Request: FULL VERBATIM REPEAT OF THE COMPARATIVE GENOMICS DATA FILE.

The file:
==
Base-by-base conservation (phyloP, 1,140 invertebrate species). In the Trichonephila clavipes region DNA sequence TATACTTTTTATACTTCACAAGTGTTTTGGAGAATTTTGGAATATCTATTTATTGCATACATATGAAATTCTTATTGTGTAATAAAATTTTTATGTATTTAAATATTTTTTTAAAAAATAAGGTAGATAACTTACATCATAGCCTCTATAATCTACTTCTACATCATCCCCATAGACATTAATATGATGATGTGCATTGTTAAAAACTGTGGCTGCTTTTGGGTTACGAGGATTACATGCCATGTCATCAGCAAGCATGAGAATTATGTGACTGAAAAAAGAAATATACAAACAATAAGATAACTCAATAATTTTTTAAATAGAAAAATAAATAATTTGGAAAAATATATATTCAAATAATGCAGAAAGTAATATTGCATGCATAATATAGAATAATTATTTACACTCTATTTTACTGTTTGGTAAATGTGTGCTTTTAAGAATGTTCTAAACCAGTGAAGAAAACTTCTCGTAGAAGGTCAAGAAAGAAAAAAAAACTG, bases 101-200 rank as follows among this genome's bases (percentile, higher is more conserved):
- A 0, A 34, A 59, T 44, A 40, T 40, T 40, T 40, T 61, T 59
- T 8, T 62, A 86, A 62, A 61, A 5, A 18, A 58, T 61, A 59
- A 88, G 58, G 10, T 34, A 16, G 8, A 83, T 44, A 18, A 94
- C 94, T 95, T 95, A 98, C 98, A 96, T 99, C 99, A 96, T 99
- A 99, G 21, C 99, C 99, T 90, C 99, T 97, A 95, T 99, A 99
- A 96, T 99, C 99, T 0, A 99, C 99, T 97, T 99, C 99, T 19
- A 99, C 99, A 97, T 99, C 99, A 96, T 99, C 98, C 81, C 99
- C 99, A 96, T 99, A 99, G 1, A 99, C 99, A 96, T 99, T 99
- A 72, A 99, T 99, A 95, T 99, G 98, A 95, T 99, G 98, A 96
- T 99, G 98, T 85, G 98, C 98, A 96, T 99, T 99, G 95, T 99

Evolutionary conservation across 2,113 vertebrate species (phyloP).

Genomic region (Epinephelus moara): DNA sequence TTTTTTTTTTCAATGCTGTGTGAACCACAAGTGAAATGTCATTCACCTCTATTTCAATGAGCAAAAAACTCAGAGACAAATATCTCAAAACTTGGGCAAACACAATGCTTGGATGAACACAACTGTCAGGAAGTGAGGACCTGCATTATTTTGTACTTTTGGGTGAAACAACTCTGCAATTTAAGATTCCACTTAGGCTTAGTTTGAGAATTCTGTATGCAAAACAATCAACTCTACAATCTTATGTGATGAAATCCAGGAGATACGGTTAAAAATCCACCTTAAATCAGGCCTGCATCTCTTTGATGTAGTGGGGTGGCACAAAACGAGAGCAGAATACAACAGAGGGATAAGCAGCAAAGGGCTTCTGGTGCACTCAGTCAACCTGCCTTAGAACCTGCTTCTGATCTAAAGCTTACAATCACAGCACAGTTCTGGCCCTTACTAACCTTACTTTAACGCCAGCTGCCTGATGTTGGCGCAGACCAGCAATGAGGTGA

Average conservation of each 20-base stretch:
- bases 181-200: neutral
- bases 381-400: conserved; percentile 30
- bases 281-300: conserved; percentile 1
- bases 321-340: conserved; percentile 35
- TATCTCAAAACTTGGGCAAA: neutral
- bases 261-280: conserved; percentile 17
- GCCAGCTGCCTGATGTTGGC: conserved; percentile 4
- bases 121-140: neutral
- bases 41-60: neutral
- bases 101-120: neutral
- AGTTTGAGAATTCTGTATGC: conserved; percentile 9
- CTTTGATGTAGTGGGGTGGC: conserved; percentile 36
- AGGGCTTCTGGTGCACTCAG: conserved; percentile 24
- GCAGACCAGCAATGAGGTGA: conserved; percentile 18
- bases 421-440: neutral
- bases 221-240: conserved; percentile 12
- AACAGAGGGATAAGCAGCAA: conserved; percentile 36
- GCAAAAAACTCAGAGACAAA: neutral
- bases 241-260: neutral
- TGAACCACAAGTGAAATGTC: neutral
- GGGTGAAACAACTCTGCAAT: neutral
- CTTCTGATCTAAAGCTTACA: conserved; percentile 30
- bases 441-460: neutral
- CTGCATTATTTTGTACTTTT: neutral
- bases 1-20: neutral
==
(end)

Base-by-base conservation (phyloP, 1,140 invertebrate species). In the Trichonephila clavipes region DNA sequence TATACTTTTTATACTTCACAAGTGTTTTGGAGAATTTTGGAATATCTATTTATTGCATACATATGAAATTCTTATTGTGTAATAAAATTTTTATGTATTTAAATATTTTTTTAAAAAATAAGGTAGATAACTTACATCATAGCCTCTATAATCTACTTCTACATCATCCCCATAGACATTAATATGATGATGTGCATTGTTAAAAACTGTGGCTGCTTTTGGGTTACGAGGATTACATGCCATGTCATCAGCAAGCATGAGAATTATGTGACTGAAAAAAGAAATATACAAACAATAAGATAACTCAATAATTTTTTAAATAGAAAAATAAATAATTTGGAAAAATATATATTCAAATAATGCAGAAAGTAATATTGCATGCATAATATAGAATAATTATTTACACTCTATTTTACTGTTTGGTAAATGTGTGCTTTTAAGAATGTTCTAAACCAGTGAAGAAAACTTCTCGTAGAAGGTCAAGAAAGAAAAAAAAACTG, bases 101-200 rank as follows among this genome's bases (percentile, higher is more conserved):
- A 0, A 34, A 59, T 44, A 40, T 40, T 40, T 40, T 61, T 59
- T 8, T 62, A 86, A 62, A 61, A 5, A 18, A 58, T 61, A 59
- A 88, G 58, G 10, T 34, A 16, G 8, A 83, T 44, A 18, A 94
- C 94, T 95, T 95, A 98, C 98, A 96, T 99, C 99, A 96, T 99
- A 99, G 21, C 99, C 99, T 90, C 99, T 97, A 95, T 99, A 99
- A 96, T 99, C 99, T 0, A 99, C 99, T 97, T 99, C 99, T 19
- A 99, C 99, A 97, T 99, C 99, A 96, T 99, C 98, C 81, C 99
- C 99, A 96, T 99, A 99, G 1, A 99, C 99, A 96, T 99, T 99
- A 72, A 99, T 99, A 95, T 99, G 98, A 95, T 99, G 98, A 96
- T 99, G 98, T 85, G 98, C 98, A 96, T 99, T 99, G 95, T 99

Evolutionary conservation across 2,113 vertebrate species (phyloP).

Genomic region (Epinephelus moara): DNA sequence TTTTTTTTTTCAATGCTGTGTGAACCACAAGTGAAATGTCATTCACCTCTATTTCAATGAGCAAAAAACTCAGAGACAAATATCTCAAAACTTGGGCAAACACAATGCTTGGATGAACACAACTGTCAGGAAGTGAGGACCTGCATTATTTTGTACTTTTGGGTGAAACAACTCTGCAATTTAAGATTCCACTTAGGCTTAGTTTGAGAATTCTGTATGCAAAACAATCAACTCTACAATCTTATGTGATGAAATCCAGGAGATACGGTTAAAAATCCACCTTAAATCAGGCCTGCATCTCTTTGATGTAGTGGGGTGGCACAAAACGAGAGCAGAATACAACAGAGGGATAAGCAGCAAAGGGCTTCTGGTGCACTCAGTCAACCTGCCTTAGAACCTGCTTCTGATCTAAAGCTTACAATCACAGCACAGTTCTGGCCCTTACTAACCTTACTTTAACGCCAGCTGCCTGATGTTGGCGCAGACCAGCAATGAGGTGA

Average conservation of each 20-base stretch:
- bases 181-200: neutral
- bases 381-400: conserved; percentile 30
- bases 281-300: conserved; percentile 1
- bases 321-340: conserved; percentile 35
- TATCTCAAAACTTGGGCAAA: neutral
- bases 261-280: conserved; percentile 17
- GCCAGCTGCCTGATGTTGGC: conserved; percentile 4
- bases 121-140: neutral
- bases 41-60: neutral
- bases 101-120: neutral
- AGTTTGAGAATTCTGTATGC: conserved; percentile 9
- CTTTGATGTAGTGGGGTGGC: conserved; percentile 36
- AGGGCTTCTGGTGCACTCAG: conserved; percentile 24
- GCAGACCAGCAATGAGGTGA: conserved; percentile 18
- bases 421-440: neutral
- bases 221-240: conserved; percentile 12
- AACAGAGGGATAAGCAGCAA: conserved; percentile 36
- GCAAAAAACTCAGAGACAAA: neutral
- bases 241-260: neutral
- TGAACCACAAGTGAAATGTC: neutral
- GGGTGAAACAACTCTGCAAT: neutral
- CTTCTGATCTAAAGCTTACA: conserved; percentile 30
- bases 441-460: neutral
- CTGCATTATTTTGTACTTTT: neutral
- bases 1-20: neutral